Thoughts about Herman Melville

Found 120 results: Thoughts about Herman Melville

There is nothing namable but that some men will, or undertake to, do it for pay.

Herman Melville

Hope is the struggle of the soul, breaking loose from what is perishable, and attesting her eternity.

Herman Melville

Truth is in things, and not in words.

Herman Melville

Life's a voyage that's homeward bound.

Herman Melville

I am madness maddened! That wild madness that's only calm to comprehend itself!

Herman Melville

To the last, I grapple with thee; From Hell's heart, I stab at thee; For hate's sake, I spit my last breath at thee.

Herman Melville

Art is the objectification of feeling.

Herman Melville

It is not down in any map; true places never are.

Herman Melville

He who has never failed somewhere. . . that man can not be great.

Herman Melville

Let us speak, though we show all our faults and weaknesses, - for it is a sign of strength to be weak, to know it, and out with it - not in a set way and ostentatiously, though, but incidentally and without premeditation.

Herman Melville

They talk of the dignity of work. The dignity is in leisure.

Herman Melville

To produce a mighty book, you must choose a mighty theme. No great and enduring volume can ever be written on the flea, though many there be that have tried it.

Herman Melville

Of all the preposterous assumptions of humanity over humanity, nothing exceeds most of the criticisms made on the habits of the poor by the well-housed, well-warmed, and well-fed.

Herman Melville

Were this world an endless pain, and by sailing eastward we could forever reach new distances, and discover sights more sweet and strange than any Cyclades or Islands of King Solomon, then there were promise in the voyage.

Herman Melville

Gettysburg

O Pride of the days in prime of the months
Now trebled in great renown,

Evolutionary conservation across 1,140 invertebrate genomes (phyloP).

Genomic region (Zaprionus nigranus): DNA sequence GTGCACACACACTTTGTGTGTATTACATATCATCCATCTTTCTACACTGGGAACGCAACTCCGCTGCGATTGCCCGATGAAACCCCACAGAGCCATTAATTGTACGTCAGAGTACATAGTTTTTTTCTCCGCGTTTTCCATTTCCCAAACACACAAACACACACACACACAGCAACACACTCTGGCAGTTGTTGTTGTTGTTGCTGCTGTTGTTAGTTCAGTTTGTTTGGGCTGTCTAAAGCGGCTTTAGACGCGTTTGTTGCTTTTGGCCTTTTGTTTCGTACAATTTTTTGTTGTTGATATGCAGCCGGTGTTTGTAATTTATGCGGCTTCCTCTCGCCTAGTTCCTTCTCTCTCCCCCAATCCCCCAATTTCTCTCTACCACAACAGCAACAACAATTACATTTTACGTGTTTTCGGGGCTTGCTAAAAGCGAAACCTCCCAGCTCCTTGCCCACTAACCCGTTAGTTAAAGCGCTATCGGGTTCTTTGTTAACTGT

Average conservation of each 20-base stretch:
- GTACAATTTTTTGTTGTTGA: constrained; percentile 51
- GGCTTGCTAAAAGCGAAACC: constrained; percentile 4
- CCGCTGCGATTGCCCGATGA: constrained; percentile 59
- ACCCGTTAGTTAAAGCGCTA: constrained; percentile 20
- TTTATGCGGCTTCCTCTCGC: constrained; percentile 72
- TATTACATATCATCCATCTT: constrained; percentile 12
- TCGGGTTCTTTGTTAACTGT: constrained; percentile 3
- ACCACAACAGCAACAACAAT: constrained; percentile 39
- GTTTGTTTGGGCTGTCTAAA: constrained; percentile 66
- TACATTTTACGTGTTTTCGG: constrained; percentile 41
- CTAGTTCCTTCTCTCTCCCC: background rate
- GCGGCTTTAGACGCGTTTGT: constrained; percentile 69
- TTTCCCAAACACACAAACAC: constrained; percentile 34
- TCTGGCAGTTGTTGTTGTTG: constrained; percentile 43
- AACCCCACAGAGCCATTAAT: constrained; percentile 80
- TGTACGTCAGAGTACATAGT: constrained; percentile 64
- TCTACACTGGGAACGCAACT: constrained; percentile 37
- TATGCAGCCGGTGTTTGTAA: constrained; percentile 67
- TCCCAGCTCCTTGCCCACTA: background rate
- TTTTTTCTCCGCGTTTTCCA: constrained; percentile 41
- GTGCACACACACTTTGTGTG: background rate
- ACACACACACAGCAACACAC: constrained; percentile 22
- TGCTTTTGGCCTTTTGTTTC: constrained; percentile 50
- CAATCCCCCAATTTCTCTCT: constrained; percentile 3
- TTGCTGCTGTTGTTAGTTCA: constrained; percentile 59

When before the ark of our holy cause
Fell Dagon down-
Dagon foredoomed, who, armed and targed,
Never his impious heart enlarged
Beyond that hour; God walled his power,
And there the last invader charged.

He charged, and in that charge condensed
His all of hate and all of fire;
He sought to blast us in his scorn,
And wither us in his ire.
Before him went the shriek of shells-
Aerial screamings, taunts and yells;
Then the three waves in flashed advance
Surged, but were met, and back they set:
Pride was repelled by sterner pride,
And Right is a strong-hold yet.

Before our lines it seemed a beach
Which wild September gales have strown
With havoc on wreck, and dashed therewith
Pale crews unknown-
Men, arms, and steeds. The evening sun
Died on the face of each lifeless one,
And died along the winding marge of fight
And searching-parties lone.

Sloped on the hill the mounds were green,
Our centre held that place of graves,
And some still hold it in their swoon,
And over these a glory waves.
The warrior-monument, crashed in fight,
Shall soar transfigured in loftier light,
A meaning ampler bear;
Soldier and priest with hymn and prayer
Have laid the stone, and every bone
Shall rest in honor there.

Herman Melville